Sometimes I get sick when I walk by him in the house . I don’t know what I say but it is always wrong. Everything I touch or do is wrong. I need to be more like my sisters. I hide in my bedroom and shake, crying as I play with Miss Piggy’s string of pearls. Mom hugs me; she looks far away because she doesn’t know what I’m doing. I tell her I don’t want to have babies; I don’t want her to die; or I want to die. I won’t let her out of my sight. I’m terrified when she’s away. Sometimes she takes me with her to clean the urinals at the Rectory. But most of the time I can’t go.
He chases me with boots and fists and belts. My feet sweat and slip around in my jelly shoes when I make my dashes for the nearest door, even though I am never fast enough. He is huge and takes up all space. After awhile I don’t feel so afraid anymore. I propel across rooms like a boomerang—a strange mixture of euphoric flight and humiliation—and crash into the stucco walls or squeaky dressers . Upstairs my sisters sit on their ruffled sheets, waiting for my screams to stop. I didn’t know I was screaming.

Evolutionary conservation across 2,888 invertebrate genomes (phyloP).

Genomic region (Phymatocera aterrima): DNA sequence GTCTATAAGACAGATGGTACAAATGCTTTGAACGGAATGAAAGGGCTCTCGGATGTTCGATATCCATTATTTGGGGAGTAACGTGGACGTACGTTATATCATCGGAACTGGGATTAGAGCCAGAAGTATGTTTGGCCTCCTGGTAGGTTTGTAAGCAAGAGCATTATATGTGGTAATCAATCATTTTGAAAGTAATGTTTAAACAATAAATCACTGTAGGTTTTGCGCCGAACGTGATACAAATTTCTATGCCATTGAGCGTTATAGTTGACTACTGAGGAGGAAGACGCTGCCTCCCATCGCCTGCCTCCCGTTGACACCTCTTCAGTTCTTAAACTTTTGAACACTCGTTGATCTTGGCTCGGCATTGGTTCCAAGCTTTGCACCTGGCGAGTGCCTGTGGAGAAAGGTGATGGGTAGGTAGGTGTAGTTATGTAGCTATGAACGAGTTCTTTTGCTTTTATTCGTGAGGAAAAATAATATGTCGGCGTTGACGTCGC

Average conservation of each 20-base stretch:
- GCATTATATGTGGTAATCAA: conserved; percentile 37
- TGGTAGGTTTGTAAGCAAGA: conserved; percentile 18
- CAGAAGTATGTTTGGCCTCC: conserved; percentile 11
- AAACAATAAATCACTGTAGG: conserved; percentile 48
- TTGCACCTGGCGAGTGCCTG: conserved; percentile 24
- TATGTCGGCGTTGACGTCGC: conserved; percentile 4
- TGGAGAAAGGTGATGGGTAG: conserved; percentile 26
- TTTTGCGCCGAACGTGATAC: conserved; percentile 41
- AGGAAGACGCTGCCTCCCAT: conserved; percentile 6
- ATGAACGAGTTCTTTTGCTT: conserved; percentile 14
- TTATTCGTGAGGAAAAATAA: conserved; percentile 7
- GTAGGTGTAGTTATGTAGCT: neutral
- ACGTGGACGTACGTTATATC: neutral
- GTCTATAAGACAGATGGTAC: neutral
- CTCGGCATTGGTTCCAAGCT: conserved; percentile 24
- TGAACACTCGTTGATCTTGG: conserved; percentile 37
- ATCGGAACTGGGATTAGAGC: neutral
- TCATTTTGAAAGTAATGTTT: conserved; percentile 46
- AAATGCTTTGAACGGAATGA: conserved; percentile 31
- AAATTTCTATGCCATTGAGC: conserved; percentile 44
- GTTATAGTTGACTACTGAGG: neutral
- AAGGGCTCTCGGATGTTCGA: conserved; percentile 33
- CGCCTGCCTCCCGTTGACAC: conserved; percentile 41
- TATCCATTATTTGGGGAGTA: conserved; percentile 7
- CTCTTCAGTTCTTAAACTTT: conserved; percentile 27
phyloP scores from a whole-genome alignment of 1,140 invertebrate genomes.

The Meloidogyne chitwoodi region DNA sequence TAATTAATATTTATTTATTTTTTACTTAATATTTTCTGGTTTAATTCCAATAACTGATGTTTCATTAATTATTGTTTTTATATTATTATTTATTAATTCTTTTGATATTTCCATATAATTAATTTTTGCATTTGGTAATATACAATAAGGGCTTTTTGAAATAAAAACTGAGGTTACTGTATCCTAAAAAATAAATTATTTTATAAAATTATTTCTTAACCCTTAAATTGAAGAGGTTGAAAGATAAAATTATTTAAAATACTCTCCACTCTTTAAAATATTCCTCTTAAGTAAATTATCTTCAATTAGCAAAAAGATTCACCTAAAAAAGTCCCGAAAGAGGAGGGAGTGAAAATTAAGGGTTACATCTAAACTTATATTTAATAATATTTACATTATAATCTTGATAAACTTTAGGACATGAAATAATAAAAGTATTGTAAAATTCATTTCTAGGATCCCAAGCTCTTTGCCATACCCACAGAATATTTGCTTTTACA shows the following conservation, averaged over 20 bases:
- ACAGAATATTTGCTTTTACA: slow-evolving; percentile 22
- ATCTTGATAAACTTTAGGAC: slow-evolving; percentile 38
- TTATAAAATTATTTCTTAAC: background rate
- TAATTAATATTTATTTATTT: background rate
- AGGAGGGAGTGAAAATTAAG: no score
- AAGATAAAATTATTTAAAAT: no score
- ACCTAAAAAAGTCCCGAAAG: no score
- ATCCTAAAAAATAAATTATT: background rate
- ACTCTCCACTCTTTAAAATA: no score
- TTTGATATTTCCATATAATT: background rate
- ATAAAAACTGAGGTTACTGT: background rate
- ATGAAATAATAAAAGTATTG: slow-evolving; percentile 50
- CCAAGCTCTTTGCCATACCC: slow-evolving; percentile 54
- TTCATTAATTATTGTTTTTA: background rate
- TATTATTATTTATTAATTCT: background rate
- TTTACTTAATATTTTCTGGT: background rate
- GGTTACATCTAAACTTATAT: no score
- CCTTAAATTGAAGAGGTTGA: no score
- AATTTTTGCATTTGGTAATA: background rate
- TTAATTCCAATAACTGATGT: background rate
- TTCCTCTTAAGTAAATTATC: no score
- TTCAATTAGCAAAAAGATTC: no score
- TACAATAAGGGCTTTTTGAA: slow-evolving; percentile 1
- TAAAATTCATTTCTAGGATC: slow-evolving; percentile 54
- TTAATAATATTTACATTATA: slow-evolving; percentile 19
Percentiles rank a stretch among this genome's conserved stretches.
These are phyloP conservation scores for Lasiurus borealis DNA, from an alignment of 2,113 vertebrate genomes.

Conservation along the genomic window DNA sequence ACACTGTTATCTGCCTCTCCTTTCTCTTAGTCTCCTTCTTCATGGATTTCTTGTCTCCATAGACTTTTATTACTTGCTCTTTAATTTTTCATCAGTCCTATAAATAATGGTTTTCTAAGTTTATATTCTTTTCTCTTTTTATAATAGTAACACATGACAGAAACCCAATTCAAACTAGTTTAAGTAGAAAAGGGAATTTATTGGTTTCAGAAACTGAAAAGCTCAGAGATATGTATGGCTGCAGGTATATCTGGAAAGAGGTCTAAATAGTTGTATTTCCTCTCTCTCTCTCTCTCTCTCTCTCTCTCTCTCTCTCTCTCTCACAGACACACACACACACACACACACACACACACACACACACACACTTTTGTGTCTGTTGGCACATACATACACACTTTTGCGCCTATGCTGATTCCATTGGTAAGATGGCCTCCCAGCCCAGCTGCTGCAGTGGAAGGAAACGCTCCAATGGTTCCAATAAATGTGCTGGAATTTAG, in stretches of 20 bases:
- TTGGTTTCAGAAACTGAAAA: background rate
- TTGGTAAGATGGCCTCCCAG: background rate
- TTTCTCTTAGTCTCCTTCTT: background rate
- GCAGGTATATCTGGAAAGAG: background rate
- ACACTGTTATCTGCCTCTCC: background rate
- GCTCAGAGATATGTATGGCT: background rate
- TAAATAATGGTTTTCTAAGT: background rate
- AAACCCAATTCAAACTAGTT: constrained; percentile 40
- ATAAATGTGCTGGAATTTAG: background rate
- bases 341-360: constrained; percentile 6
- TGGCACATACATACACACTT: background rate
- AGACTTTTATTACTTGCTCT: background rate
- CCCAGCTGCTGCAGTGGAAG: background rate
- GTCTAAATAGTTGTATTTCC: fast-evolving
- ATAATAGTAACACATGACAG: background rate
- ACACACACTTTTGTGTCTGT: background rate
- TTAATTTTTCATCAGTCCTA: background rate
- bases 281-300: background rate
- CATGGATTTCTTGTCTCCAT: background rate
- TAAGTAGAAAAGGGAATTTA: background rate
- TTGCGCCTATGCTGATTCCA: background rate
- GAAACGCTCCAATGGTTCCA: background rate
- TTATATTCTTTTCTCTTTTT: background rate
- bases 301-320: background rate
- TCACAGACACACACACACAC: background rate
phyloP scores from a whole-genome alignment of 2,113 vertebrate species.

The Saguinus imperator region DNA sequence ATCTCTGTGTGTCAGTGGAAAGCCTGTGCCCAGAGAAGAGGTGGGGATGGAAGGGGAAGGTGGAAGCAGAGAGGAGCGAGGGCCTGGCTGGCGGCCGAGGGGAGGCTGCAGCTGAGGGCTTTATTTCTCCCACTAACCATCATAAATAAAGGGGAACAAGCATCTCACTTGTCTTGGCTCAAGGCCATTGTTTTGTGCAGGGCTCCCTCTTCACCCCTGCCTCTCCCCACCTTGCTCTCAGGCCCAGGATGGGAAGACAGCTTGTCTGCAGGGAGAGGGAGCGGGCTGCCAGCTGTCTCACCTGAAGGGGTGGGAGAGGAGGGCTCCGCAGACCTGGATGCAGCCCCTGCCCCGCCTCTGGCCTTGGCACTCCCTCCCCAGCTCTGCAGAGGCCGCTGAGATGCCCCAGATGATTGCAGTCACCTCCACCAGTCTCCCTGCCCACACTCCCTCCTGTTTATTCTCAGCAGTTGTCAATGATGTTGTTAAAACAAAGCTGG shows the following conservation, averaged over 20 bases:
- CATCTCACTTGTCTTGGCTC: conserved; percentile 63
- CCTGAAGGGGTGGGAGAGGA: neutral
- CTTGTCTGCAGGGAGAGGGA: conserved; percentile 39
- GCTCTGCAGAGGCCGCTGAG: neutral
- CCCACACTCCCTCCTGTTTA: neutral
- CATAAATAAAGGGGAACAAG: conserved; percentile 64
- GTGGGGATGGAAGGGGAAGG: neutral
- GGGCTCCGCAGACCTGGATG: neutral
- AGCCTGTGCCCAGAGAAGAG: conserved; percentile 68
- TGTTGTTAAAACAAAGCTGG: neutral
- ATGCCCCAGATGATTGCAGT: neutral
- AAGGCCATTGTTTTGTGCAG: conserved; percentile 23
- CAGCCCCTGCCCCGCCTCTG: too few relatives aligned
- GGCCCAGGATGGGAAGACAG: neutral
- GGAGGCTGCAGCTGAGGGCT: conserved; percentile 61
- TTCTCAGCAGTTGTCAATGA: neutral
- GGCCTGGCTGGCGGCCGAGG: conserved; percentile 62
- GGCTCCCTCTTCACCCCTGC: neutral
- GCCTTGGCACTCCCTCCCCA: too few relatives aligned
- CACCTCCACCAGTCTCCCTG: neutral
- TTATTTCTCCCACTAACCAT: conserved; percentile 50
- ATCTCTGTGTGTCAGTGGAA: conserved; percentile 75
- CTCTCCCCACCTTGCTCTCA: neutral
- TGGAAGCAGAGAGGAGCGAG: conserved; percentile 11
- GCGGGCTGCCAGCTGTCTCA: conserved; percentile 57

It’s best to get it out of the way early in the day. One swift black boot coming at my head means blackout, and I can wake up and be left alone for the whole day to play with my Hug-a-Bunch and Barbie dolls. He locks himself away in the garage, chain-smoking Doral’s and sweating over an engine to Deep Purple. I try to offer him a coke or Kool-Aid, barefoot in the driveway. I think my sisters and me should clean the house to surprise mom when she gets home. I want to shine for her.